I ended up putting the relay in so that the additional lights only come on when in gear - the lights turn off when I am in neutral. This saves the battery when I'm sitting at a stoplight and the engine is idling (and the stator is not putting out much power), but turns them on (sinking the overall voltage) when I'm underway. With the two 30 watt H3 bulbs, it kills virtually all of the noise, and is a million times better than it was.



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Re: Eradicating ignition noise in intercom

Postby WingAdmin » Fri Jul 17, 2009 12:28 am

Incidentally, I found a cheaper source for the 35 watt H3 bulbs - Cyclemax has them here for only $7 apiece, instead of the $15 that I paid.

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Re: Eradicating ignition noise in intercom

Postby jjones0187 » Sun Dec 06, 2009 10:11 pm

hey man just realized you had this information, this is a great forum you got here, I sent you a pm on the saunders siteso you can disregard that pm, You are having the same exact problem I am having with my intercom just got my CB fixed by sierra and its working great but now that im using my headset all the time I noticed the annoying whining noise and your right the brake and turn signals cancel the noise out, my question is would a new rectifier/regulator fix this problem because mine also runs around 15 volts at 3,000 or so rpm and it only needs to maintain about 14 volts to maintain and keep the battery up right? Also is their some kind of built in noise suppressor that has gone bad or can one be installed, I have two extra noise suppressors that fit my dads 1800 wing they give you two extras with the CB kit in case you have the airbag or ABS model, if that could be wired into the radio it could solve the problem. another question is this normal for these 1100 they didnt make this noise when they were new did they?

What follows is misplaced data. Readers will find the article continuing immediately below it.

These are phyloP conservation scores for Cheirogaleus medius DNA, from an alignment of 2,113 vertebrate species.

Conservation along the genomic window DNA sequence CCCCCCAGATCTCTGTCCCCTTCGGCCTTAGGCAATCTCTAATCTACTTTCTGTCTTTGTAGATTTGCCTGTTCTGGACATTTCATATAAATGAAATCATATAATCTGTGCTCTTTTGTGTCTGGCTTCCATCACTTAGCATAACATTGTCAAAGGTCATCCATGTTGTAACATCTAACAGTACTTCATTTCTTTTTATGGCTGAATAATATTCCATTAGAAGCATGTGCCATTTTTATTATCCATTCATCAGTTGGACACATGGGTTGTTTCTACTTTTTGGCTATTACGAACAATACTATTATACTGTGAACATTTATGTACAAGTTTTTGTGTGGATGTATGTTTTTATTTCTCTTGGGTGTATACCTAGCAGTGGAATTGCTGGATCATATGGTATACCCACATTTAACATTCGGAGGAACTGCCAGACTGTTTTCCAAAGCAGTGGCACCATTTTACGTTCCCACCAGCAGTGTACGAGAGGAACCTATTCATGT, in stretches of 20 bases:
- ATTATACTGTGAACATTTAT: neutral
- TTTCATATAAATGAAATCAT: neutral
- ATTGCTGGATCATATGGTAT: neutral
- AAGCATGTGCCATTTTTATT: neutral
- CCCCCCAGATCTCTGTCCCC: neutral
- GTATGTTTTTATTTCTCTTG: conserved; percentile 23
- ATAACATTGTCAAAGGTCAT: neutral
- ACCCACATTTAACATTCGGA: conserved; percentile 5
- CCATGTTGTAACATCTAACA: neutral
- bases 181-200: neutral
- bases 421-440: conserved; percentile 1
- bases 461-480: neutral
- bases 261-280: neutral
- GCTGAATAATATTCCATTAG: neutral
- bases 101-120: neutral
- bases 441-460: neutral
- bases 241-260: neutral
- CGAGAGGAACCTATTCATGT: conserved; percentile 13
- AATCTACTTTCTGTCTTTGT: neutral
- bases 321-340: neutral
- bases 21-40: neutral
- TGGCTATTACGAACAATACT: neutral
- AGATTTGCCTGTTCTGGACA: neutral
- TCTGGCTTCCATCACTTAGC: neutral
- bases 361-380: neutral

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Re: Eradicating ignition noise in intercom

Postby WingAdmin » Mon Dec 07, 2009 11:10 am

I don't know about when they were new, but I *do* know that replacing the regulator doesn't fix it - because I tried that already.

I've tried a few noise suppressors without any luck. I have one design in mind (building a clean, high-current 12 volt regulator for the audio bus) that I may build at some point, but it's not that high on my list because I'm pretty happy with the noise level I have in my system now - and it's not that easy or cheap to build a decent high-current regulator.

jjones0187
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Re: Eradicating ignition noise in intercom

Postby jjones0187 » Mon Dec 07, 2009 2:00 pm

thanks for the reply, I feel the same way about it I would like to fix it but not a big priority, I am still trying to get my carbs working right, cant get a good smooth idle and has alot of fumes runs good on the road though. I think I am done fixing stuff on it until I get it to run the way I like. If you have any info for getting carbs balanced and dialed in right let me now I rebuilt them once and then had them built by a dealership and still cant get a good idle or low end power.

socrace
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Re: Eradicating ignition noise in intercom

Postby socrace » Fri Dec 18, 2009 2:46 pm

Could try one of these; 1 farad (1,000,000 uf) if there's room for it!
http://www.radioshack.com/product/index ... Id=2123270